Wouldn’t it be wonderful to live in a home that gives you the feeling that you are a famous pharaoh? Here are some ideas for an ancient Egyptian decor.

Ancient Egyptian Decor

“Walk like an Egyptian…” crooned the hit girl band of the early 1980s, The Bangles. What they did not know was that it is possible not only to walk, but also to eat and sleep like an Egyptian, even to live like one, in fact. A great majority of us are in awe of the Egyptian civilization – one of the earliest civilizations in the history of life on this planet. Their views on afterlife, their Sphinxes, and mummies, their pharaohs and their headgears and wigs, are all of immense fascination for every new generation. For some people, this fascination transcends the boundaries of age and, in fact, grows proportionately with it. Such people deserve to live like an Egyptian, instead of just walking or talking like one. Even for those who already have a home, it is possible to adopt the Egyptian theme into their homes with only some basic adjustments. Here are some basic changes that you can make to get an Egyptian themed home.
Home Décor In Ancient Egyptian Style 
Here are some typical features of the ancient Egyptian décor:
Paint Like An Egyptian 
As most of us are aware, the walls of ancient Egyptians were decorated with forms and symbols that had religious significance. These ‘writings on the wall’ (puns intended) were not the work of just one artist, but that of many such artists. Most of their themes for such paintings were their gods and goddesses and the warriors; these drawings also depicted the popular theories of future and afterlife. Most of these paintings on the walls give an idea of the lifestyle of the kings and queens, warriors out for a hunt, musicians, and dancing girls, gods that had the head of a jackal, and so on. Apart from gods, ancient Egyptian artists also loved to depict nature and animals. Cats were particularly revered in the Egyptian culture. The one peculiar aspect of these paintings is that they show not the profile view of the face but the frontal view of the body. This is a typical characteristic of ancient Egyptian paintings. The artist always began with a few basic forms and then went on to add the details. When that was done, color pastes were applied to these forms. You could, if the house belongs to you, get these paintings done on the walls of your own home. There may be some who would think it to be rather time consuming; for all of them, an easier way to get the same paintings is to ask an artistic friend to paint them on to canvas and these paintings could be hung on the walls. Another wonderful way to incorporate these paintings is to paint them over glass surfaces like windows and the glass pieces of Indian screens. Since the Egyptians used wonderfully bright colours, these paintings would look wonderful during the daytime, with light shining through them.
Some Hot Pots 
The ancient Egyptians used reddish brown clay to make pottery. The craftsmen followed a very basic procedure to make the pots initially – they used a hollow lump of clay and shaped it with bare hands. It wasn’t until the Old Kingdom period that the potter’s wheel was finally brought into the picture to give shape to pots. However, inspite of the fact that these pots were created in abundance, it was not the only method to make pottery. Broadly, Ancient Egyptian pottery is classified into two types depending upon the type of clay used. The most commonly created pottery items were made of Nile clay. The name give to such designs and artifacts is Nile silt ware. Another kind of material used was Marl clay, often found in Qena, a place in Northern Egypt. The ancient Egyptians were also known to make amulets, figures of religious deities, animals and many other clay based pottery items that were used for both utility and for decoration. You could use red oxide or other materials that are sturdy and durable. In case you make any clay items, be sure to take them to a kiln so that they get a concrete shape before you can use them.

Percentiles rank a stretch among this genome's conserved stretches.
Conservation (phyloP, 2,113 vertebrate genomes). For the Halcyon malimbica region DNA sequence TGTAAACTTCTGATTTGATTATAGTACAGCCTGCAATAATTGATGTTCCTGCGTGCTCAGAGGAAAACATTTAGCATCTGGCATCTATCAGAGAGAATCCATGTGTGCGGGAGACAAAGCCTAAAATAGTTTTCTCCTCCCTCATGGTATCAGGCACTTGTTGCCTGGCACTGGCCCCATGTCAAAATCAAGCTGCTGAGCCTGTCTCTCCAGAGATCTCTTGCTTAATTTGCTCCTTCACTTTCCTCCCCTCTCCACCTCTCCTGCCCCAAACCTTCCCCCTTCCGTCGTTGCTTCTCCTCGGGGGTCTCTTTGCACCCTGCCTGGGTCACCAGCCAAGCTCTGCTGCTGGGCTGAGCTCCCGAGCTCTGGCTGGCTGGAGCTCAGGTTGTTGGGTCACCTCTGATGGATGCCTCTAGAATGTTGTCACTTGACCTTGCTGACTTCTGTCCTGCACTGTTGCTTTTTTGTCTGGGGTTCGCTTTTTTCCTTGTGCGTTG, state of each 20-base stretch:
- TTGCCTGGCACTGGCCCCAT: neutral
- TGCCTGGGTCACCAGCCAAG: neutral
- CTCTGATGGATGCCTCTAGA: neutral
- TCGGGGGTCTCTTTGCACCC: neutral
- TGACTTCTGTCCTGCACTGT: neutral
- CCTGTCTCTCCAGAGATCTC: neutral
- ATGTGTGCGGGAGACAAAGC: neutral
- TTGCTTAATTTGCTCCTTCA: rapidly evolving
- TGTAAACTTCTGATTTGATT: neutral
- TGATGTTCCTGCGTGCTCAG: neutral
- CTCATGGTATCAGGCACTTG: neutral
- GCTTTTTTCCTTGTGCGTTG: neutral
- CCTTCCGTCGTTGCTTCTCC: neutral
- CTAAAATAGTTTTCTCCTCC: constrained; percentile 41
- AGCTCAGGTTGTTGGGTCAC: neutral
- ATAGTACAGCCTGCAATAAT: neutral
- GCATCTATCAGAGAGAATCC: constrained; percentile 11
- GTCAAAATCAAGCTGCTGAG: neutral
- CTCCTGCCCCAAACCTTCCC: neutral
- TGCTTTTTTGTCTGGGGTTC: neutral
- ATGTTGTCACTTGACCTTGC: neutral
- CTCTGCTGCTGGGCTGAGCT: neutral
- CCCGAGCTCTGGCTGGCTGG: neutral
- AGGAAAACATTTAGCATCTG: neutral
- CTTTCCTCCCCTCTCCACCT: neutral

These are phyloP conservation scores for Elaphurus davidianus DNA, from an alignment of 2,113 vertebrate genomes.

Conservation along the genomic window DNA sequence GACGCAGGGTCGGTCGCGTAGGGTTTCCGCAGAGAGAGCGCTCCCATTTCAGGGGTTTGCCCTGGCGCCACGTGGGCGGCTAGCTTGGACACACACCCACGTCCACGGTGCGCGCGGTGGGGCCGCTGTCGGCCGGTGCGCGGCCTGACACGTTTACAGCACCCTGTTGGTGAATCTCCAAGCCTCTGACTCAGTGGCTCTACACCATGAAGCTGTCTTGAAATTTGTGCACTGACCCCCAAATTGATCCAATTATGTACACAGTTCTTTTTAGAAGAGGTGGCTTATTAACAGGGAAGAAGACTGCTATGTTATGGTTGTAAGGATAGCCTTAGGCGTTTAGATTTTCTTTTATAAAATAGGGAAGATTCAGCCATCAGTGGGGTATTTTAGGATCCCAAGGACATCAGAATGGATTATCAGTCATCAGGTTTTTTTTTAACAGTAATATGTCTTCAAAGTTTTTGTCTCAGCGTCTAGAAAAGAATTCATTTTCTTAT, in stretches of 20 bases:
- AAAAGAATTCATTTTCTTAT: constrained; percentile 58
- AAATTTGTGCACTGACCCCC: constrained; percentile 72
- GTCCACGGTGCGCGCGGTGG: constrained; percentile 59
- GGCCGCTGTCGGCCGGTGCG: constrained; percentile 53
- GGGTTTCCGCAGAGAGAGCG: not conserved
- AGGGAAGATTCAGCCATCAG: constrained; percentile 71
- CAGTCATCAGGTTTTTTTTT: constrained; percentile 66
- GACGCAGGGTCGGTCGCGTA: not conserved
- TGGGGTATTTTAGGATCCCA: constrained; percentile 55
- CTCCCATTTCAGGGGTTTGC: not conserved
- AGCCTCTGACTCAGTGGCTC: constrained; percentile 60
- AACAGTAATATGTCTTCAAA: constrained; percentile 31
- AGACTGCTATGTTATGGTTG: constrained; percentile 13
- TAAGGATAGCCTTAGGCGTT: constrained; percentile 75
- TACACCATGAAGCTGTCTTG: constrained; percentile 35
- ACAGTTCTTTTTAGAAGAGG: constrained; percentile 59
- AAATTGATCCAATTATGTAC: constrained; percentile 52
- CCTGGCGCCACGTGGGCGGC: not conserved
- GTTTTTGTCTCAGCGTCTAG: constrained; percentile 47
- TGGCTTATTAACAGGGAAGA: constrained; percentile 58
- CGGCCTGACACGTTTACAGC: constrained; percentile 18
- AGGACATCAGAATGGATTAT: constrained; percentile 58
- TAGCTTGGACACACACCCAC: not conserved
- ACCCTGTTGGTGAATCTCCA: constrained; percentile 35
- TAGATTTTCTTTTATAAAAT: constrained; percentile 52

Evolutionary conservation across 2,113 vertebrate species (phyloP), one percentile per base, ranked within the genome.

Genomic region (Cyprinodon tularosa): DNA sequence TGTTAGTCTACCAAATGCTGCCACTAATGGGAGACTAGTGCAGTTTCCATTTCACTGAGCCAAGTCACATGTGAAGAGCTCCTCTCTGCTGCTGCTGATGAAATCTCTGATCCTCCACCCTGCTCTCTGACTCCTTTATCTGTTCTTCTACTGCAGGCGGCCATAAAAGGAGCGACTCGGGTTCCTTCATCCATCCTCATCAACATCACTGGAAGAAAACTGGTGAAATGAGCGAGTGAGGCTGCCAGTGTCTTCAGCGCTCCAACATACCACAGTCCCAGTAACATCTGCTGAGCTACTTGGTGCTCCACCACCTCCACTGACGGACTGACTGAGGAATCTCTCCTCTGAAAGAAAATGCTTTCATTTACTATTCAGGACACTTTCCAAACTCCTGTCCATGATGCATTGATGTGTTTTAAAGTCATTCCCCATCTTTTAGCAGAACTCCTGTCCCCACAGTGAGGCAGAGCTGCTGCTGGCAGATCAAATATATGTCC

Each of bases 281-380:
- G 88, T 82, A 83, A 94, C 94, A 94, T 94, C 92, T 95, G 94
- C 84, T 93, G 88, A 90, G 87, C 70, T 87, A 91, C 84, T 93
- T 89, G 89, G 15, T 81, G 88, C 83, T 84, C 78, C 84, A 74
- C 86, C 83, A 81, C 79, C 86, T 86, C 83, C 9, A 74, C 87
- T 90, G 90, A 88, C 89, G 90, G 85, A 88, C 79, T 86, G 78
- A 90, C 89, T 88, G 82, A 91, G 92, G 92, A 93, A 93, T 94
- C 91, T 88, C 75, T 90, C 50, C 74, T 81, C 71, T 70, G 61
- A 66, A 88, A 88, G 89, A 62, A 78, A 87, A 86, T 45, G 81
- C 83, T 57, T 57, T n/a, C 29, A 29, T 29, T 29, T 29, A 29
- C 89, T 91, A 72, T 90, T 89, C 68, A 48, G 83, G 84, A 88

Ancient Egyptian homes were usually very sparsely furnished – the homes of the common people, unlike the opulence of the royal and the ‘haves’. The ancient Egyptians, much like the Indians through the ages, did all the household chores sitting on the floor, though evidence does show that they used low stools at times. The legs of the furniture were often in the shape of animal legs say the hooves of bulls or paws of a tiger. They also used small tables made of wood. However, since wood was not easily accessible to them, there were also times when they used metal or stone for making furniture. One of the most impressive pieces of furniture was a three-legged table for playing game, which was made out of wood. Guests and people of repute and senior citizens were given seats with animal skin to sit on, which was a sign of reverence; at times plant materials were also used for the same purpose. The most affluent families were always seen to have possessed beautiful boxes that were decorated with panels and could be opened only in one certain way. They tied a string to the knob of the lid of such a box and the chest, which was later sealed with clay. Needless to say, these were used to store Egyptian jewelry, utensils and other precious items. This may not be very practical because in the present age, cupboards and wardrobes are of absolute importance. What one could, however, do, is to include a lot of faux animal skin covering for the cushions and the couches and to also include arrangement for sitting on the ground, especially when it’s summers. The Egyptians preferred the ground because it was normally cool during the hot desert summers.

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